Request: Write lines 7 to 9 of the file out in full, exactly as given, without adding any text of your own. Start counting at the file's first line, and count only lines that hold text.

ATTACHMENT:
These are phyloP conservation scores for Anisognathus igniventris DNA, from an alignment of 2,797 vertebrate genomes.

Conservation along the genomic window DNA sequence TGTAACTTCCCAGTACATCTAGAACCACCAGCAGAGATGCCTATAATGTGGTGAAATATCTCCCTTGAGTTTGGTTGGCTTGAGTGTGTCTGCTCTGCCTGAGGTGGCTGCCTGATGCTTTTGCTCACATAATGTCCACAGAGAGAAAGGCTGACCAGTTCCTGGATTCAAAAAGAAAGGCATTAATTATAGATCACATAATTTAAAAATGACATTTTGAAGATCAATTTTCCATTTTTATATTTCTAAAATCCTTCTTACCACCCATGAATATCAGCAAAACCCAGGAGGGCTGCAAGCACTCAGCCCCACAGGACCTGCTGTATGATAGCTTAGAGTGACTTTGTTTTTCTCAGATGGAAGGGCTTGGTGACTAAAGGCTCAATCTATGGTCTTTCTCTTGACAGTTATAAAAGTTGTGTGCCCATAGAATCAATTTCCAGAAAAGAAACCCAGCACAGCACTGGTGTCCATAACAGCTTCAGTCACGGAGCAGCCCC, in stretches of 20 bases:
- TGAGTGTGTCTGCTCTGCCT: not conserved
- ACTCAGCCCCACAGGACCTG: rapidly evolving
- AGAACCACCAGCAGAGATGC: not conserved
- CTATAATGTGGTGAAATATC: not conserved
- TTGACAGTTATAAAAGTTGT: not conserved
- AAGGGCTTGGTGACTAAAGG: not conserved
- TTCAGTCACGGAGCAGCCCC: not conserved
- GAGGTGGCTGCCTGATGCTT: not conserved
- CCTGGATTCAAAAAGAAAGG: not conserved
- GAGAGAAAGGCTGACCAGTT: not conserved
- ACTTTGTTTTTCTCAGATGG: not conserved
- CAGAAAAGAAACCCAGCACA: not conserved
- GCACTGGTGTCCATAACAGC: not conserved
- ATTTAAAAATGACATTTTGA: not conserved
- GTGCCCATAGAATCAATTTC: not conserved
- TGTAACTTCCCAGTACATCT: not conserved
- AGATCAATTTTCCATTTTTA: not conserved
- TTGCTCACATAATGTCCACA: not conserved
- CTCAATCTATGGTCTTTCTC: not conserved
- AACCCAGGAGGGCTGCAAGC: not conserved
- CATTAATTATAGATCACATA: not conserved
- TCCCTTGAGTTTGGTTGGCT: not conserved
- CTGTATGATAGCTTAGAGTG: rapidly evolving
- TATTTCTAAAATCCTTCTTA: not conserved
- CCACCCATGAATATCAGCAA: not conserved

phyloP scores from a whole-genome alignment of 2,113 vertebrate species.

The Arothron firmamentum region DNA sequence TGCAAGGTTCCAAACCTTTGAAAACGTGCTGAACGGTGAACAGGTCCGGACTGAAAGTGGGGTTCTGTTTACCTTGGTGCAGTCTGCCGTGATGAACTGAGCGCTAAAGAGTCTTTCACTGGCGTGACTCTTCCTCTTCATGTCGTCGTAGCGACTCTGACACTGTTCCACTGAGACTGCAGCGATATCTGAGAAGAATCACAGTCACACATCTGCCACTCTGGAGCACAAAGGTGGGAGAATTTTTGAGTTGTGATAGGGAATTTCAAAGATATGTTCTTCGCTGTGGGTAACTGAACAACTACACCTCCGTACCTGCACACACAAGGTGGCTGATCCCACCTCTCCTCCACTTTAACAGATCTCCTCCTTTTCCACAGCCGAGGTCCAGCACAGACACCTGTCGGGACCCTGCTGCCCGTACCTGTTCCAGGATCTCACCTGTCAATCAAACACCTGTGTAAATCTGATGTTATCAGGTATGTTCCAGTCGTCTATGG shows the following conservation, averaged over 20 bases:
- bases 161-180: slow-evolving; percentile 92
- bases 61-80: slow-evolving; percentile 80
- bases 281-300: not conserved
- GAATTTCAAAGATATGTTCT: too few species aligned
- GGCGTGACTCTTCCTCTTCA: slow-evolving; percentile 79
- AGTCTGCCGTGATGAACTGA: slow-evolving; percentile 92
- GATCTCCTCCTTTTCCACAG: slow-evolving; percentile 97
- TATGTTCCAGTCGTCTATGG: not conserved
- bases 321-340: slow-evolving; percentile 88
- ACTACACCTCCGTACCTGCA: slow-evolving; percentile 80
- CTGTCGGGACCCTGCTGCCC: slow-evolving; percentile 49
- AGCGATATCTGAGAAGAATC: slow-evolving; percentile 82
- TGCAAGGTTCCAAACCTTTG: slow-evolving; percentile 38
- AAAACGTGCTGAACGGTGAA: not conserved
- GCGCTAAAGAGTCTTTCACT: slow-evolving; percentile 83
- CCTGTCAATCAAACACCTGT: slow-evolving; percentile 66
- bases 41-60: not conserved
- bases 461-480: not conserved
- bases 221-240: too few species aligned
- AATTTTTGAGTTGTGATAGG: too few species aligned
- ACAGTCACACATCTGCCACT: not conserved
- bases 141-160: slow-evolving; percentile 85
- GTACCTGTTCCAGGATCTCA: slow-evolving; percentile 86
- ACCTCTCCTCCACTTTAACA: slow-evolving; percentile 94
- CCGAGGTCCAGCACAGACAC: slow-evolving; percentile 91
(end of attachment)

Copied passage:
- TTGACAGTTATAAAAGTTGT: not conserved
- AAGGGCTTGGTGACTAAAGG: not conserved
- TTCAGTCACGGAGCAGCCCC: not conserved